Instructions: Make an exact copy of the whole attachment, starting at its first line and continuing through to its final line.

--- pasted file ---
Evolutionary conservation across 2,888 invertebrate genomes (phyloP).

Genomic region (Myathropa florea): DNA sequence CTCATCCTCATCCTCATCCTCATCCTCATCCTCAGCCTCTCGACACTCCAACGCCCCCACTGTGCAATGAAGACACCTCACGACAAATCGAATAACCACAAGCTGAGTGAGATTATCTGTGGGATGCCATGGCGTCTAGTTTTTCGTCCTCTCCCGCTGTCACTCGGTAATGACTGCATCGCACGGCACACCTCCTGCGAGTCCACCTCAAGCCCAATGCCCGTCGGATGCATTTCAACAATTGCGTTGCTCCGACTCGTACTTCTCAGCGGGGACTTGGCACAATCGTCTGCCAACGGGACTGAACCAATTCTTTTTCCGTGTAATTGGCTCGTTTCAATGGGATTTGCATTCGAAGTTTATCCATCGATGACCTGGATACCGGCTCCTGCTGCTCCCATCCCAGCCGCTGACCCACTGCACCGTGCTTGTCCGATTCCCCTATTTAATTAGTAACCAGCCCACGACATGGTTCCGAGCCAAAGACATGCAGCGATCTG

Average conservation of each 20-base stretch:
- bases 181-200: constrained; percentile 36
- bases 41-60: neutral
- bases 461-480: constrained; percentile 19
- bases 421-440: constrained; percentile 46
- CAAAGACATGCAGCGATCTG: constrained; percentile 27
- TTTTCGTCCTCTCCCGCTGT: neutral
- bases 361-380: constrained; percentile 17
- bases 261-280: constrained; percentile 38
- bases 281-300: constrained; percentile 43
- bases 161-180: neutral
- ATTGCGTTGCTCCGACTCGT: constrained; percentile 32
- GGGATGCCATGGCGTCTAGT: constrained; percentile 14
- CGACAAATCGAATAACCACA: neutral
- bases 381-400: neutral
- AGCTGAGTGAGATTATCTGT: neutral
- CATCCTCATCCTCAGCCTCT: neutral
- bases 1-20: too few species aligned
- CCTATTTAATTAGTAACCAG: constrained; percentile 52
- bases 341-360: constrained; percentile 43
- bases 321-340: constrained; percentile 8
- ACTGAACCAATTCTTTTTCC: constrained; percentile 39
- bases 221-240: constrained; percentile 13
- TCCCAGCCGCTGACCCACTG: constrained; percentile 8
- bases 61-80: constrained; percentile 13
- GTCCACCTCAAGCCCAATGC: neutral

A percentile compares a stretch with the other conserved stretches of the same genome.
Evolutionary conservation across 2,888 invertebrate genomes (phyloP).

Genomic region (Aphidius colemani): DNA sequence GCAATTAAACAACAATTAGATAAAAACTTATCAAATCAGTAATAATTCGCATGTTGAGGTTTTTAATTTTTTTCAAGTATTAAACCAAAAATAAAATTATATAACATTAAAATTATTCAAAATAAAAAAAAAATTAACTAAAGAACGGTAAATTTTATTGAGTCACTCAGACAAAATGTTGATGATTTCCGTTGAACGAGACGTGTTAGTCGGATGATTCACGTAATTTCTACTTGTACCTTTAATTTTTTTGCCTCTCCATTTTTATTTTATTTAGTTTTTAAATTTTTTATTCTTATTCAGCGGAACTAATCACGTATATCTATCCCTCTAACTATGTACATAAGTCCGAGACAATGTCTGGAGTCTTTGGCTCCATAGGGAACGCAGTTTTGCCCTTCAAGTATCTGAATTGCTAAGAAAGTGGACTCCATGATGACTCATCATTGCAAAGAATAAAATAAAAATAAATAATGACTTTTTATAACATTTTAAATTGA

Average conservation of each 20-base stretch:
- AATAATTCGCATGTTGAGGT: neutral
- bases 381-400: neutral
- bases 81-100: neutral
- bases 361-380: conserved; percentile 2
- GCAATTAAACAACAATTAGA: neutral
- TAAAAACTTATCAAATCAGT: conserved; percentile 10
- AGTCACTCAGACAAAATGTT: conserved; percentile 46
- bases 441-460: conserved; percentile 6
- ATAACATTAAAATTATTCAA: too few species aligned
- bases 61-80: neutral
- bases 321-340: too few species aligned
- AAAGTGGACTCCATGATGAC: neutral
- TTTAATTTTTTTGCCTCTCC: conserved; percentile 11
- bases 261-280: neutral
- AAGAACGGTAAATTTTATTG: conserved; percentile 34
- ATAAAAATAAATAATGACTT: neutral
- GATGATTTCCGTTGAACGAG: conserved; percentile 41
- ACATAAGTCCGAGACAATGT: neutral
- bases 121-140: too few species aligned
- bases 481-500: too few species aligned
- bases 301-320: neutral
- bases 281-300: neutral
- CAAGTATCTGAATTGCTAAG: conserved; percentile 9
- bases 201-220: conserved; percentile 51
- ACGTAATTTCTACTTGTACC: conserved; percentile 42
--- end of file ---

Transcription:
Evolutionary conservation across 2,888 invertebrate genomes (phyloP).

Genomic region (Myathropa florea): DNA sequence CTCATCCTCATCCTCATCCTCATCCTCATCCTCAGCCTCTCGACACTCCAACGCCCCCACTGTGCAATGAAGACACCTCACGACAAATCGAATAACCACAAGCTGAGTGAGATTATCTGTGGGATGCCATGGCGTCTAGTTTTTCGTCCTCTCCCGCTGTCACTCGGTAATGACTGCATCGCACGGCACACCTCCTGCGAGTCCACCTCAAGCCCAATGCCCGTCGGATGCATTTCAACAATTGCGTTGCTCCGACTCGTACTTCTCAGCGGGGACTTGGCACAATCGTCTGCCAACGGGACTGAACCAATTCTTTTTCCGTGTAATTGGCTCGTTTCAATGGGATTTGCATTCGAAGTTTATCCATCGATGACCTGGATACCGGCTCCTGCTGCTCCCATCCCAGCCGCTGACCCACTGCACCGTGCTTGTCCGATTCCCCTATTTAATTAGTAACCAGCCCACGACATGGTTCCGAGCCAAAGACATGCAGCGATCTG

Average conservation of each 20-base stretch:
- bases 181-200: constrained; percentile 36
- bases 41-60: neutral
- bases 461-480: constrained; percentile 19
- bases 421-440: constrained; percentile 46
- CAAAGACATGCAGCGATCTG: constrained; percentile 27
- TTTTCGTCCTCTCCCGCTGT: neutral
- bases 361-380: constrained; percentile 17
- bases 261-280: constrained; percentile 38
- bases 281-300: constrained; percentile 43
- bases 161-180: neutral
- ATTGCGTTGCTCCGACTCGT: constrained; percentile 32
- GGGATGCCATGGCGTCTAGT: constrained; percentile 14
- CGACAAATCGAATAACCACA: neutral
- bases 381-400: neutral
- AGCTGAGTGAGATTATCTGT: neutral
- CATCCTCATCCTCAGCCTCT: neutral
- bases 1-20: too few species aligned
- CCTATTTAATTAGTAACCAG: constrained; percentile 52
- bases 341-360: constrained; percentile 43
- bases 321-340: constrained; percentile 8
- ACTGAACCAATTCTTTTTCC: constrained; percentile 39
- bases 221-240: constrained; percentile 13
- TCCCAGCCGCTGACCCACTG: constrained; percentile 8
- bases 61-80: constrained; percentile 13
- GTCCACCTCAAGCCCAATGC: neutral

A percentile compares a stretch with the other conserved stretches of the same genome.
Evolutionary conservation across 2,888 invertebrate genomes (phyloP).

Genomic region (Aphidius colemani): DNA sequence GCAATTAAACAACAATTAGATAAAAACTTATCAAATCAGTAATAATTCGCATGTTGAGGTTTTTAATTTTTTTCAAGTATTAAACCAAAAATAAAATTATATAACATTAAAATTATTCAAAATAAAAAAAAAATTAACTAAAGAACGGTAAATTTTATTGAGTCACTCAGACAAAATGTTGATGATTTCCGTTGAACGAGACGTGTTAGTCGGATGATTCACGTAATTTCTACTTGTACCTTTAATTTTTTTGCCTCTCCATTTTTATTTTATTTAGTTTTTAAATTTTTTATTCTTATTCAGCGGAACTAATCACGTATATCTATCCCTCTAACTATGTACATAAGTCCGAGACAATGTCTGGAGTCTTTGGCTCCATAGGGAACGCAGTTTTGCCCTTCAAGTATCTGAATTGCTAAGAAAGTGGACTCCATGATGACTCATCATTGCAAAGAATAAAATAAAAATAAATAATGACTTTTTATAACATTTTAAATTGA

Average conservation of each 20-base stretch:
- AATAATTCGCATGTTGAGGT: neutral
- bases 381-400: neutral
- bases 81-100: neutral
- bases 361-380: conserved; percentile 2
- GCAATTAAACAACAATTAGA: neutral
- TAAAAACTTATCAAATCAGT: conserved; percentile 10
- AGTCACTCAGACAAAATGTT: conserved; percentile 46
- bases 441-460: conserved; percentile 6
- ATAACATTAAAATTATTCAA: too few species aligned
- bases 61-80: neutral
- bases 321-340: too few species aligned
- AAAGTGGACTCCATGATGAC: neutral
- TTTAATTTTTTTGCCTCTCC: conserved; percentile 11
- bases 261-280: neutral
- AAGAACGGTAAATTTTATTG: conserved; percentile 34
- ATAAAAATAAATAATGACTT: neutral
- GATGATTTCCGTTGAACGAG: conserved; percentile 41
- ACATAAGTCCGAGACAATGT: neutral
- bases 121-140: too few species aligned
- bases 481-500: too few species aligned
- bases 301-320: neutral
- bases 281-300: neutral
- CAAGTATCTGAATTGCTAAG: conserved; percentile 9
- bases 201-220: conserved; percentile 51
- ACGTAATTTCTACTTGTACC: conserved; percentile 42